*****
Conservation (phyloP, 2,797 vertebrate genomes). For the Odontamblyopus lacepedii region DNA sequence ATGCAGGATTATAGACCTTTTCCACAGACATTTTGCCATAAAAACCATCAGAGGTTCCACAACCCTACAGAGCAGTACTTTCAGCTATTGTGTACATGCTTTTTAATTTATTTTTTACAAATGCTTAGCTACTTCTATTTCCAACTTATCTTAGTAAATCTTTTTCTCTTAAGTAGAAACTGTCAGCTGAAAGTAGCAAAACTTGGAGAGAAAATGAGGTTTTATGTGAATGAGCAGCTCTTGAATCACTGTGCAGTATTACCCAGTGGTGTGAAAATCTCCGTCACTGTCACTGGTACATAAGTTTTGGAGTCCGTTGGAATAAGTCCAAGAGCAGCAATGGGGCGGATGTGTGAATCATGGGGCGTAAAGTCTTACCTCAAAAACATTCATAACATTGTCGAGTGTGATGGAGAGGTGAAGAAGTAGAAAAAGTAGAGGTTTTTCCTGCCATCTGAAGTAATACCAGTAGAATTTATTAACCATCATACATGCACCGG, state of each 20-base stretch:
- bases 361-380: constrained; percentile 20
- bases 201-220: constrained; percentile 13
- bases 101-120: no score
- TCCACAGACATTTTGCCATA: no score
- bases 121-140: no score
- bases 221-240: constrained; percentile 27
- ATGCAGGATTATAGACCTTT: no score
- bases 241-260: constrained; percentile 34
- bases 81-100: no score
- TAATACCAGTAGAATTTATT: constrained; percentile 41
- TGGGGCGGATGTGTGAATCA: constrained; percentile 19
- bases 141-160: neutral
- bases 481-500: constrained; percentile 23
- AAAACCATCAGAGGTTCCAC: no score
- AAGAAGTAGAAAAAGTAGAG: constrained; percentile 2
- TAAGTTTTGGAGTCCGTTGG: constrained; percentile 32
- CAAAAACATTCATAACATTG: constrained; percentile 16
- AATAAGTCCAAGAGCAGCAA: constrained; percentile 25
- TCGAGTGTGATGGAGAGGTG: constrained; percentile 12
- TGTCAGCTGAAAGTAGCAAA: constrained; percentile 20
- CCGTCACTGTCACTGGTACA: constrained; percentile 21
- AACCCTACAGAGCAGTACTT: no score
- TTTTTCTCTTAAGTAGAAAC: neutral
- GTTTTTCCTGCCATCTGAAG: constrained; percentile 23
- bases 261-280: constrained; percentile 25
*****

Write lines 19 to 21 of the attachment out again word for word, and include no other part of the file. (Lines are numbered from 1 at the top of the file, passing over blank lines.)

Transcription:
- AATAAGTCCAAGAGCAGCAA: constrained; percentile 25
- TCGAGTGTGATGGAGAGGTG: constrained; percentile 12
- TGTCAGCTGAAAGTAGCAAA: constrained; percentile 20